This content was originally published here.

Ripple and Ethereum Just Hit All-Time Highs

A Big Day for Crypto

While 2017 saw market leader bitcoin making frequent headlines thanks to its soaring valuations, 2018 is already proving to be a big year for the second and third most popular cryptocurrencies, ripple and ethereum, respectively.

On January 4, ripple hit a new all-time-high of $3.317 per unit, and at the time of writing, it has a market cap of $137 billion.

Ethereum also hit a new high on the 4th, breaking the $1,000 threshold for the first time. The cryptocurrency currently sits at $1,027.27 with a market cap of just over $99 billion.

The value of a single unit of ripple or ethereum is still far below that of a unit of bitcoin (currently $15,125 per), and the leading crypto’s market cap of $253 billion is almost twice that of its nearest competitor.

However, the silver and bronze cryptos are quickly closing that market cap gap, with ripple’s market cap increasing by $49 billion and ether’s by $26 billion just in the four days since 2017 drew to a close.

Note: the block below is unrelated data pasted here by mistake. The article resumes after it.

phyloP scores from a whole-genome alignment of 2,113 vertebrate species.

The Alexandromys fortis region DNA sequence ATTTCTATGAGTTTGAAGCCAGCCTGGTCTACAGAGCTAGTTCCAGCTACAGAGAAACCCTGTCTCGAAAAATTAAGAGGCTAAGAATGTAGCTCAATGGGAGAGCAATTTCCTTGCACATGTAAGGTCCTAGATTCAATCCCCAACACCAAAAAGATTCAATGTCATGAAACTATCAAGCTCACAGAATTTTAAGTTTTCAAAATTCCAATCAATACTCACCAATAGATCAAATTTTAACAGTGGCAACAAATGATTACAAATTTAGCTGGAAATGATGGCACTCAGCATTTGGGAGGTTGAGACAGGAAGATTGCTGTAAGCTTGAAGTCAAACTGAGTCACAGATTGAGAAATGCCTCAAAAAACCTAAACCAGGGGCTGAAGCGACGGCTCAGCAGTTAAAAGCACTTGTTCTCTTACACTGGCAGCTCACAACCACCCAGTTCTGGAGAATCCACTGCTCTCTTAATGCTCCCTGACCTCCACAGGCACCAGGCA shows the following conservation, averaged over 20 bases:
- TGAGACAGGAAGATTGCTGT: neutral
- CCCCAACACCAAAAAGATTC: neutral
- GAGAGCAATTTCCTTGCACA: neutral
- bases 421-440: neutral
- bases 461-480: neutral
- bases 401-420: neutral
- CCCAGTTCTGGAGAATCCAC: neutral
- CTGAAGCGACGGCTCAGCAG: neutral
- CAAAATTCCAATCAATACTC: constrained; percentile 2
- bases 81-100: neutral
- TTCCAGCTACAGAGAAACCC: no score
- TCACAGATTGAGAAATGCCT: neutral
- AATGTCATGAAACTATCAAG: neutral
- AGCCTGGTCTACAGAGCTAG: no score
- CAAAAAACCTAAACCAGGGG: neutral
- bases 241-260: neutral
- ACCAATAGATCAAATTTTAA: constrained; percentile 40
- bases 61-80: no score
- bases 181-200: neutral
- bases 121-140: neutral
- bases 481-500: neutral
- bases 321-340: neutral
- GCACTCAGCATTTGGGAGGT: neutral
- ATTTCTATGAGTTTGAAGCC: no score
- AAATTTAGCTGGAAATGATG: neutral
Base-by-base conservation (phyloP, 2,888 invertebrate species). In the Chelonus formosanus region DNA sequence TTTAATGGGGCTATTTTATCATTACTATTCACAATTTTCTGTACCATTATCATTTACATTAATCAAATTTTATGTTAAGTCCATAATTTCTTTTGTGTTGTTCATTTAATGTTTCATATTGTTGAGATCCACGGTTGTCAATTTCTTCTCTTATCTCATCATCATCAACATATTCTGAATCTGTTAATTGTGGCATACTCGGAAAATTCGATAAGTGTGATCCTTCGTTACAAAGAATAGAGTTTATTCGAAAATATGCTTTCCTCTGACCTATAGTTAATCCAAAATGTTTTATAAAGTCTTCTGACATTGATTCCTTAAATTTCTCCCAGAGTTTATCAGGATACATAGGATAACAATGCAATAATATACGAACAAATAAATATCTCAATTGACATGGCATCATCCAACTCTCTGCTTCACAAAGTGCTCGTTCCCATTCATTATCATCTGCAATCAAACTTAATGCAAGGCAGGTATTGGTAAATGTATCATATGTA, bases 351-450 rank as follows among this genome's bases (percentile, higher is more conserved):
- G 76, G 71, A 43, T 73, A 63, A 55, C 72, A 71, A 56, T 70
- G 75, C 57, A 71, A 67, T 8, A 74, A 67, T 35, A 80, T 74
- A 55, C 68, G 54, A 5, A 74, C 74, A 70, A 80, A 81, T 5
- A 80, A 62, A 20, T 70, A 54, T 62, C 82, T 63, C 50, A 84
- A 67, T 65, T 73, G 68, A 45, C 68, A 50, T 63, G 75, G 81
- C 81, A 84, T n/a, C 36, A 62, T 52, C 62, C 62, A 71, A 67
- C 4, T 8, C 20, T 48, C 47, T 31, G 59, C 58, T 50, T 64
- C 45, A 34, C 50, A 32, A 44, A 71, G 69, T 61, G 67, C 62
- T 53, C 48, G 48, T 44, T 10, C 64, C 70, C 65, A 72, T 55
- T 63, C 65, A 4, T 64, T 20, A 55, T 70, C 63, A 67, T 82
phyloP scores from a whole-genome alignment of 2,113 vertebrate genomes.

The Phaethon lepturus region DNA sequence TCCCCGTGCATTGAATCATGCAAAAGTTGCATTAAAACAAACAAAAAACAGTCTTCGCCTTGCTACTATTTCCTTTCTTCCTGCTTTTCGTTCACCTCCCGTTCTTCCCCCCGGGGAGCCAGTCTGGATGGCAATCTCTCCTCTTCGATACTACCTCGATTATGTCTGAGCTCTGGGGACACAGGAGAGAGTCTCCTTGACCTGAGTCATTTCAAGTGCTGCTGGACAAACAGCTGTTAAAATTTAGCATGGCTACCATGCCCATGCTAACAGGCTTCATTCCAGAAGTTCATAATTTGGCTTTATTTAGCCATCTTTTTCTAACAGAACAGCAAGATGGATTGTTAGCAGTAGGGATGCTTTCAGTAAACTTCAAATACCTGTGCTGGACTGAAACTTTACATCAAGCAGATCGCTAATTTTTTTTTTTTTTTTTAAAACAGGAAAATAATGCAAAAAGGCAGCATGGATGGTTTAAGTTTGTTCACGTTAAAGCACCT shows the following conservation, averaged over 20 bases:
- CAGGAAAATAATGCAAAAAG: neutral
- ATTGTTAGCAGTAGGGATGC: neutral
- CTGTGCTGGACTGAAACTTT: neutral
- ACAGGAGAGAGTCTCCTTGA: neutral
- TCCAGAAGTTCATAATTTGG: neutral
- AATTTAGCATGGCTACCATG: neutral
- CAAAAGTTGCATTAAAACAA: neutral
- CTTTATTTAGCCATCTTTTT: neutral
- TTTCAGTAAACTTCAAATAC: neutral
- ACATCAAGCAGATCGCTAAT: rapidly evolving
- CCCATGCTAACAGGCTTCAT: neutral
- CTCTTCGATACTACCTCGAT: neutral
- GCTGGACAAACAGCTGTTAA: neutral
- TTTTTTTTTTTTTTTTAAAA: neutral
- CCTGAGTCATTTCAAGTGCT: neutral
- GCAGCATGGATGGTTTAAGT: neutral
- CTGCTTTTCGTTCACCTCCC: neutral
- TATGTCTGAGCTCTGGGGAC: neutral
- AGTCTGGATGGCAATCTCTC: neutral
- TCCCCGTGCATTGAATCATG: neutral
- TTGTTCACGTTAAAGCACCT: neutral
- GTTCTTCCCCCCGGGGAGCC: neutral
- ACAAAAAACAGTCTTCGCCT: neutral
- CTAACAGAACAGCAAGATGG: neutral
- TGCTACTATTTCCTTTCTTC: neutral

The Future of Money

Overall, the crypto market has surged from $17 billion to almost $770 billion in the past year. Based on the latest figures for ripple and ether, society’s interest in cryptocurrencies clearly extends beyond a single coin.

As more and more people invest in crypto, be it bitcoin, ether, or ripple, the likelihood that this new form of currency is here to stay increases.

Governments and financial institutions are already warming to the idea. A future of faster, more secure financial transactions powered by crypto could be just on the horizon.

Disclosure: Several members of the Futurism team, including the editors of this piece, are personal investors in a number of cryptocurrency markets. Their personal investment perspectives have no impact on editorial content.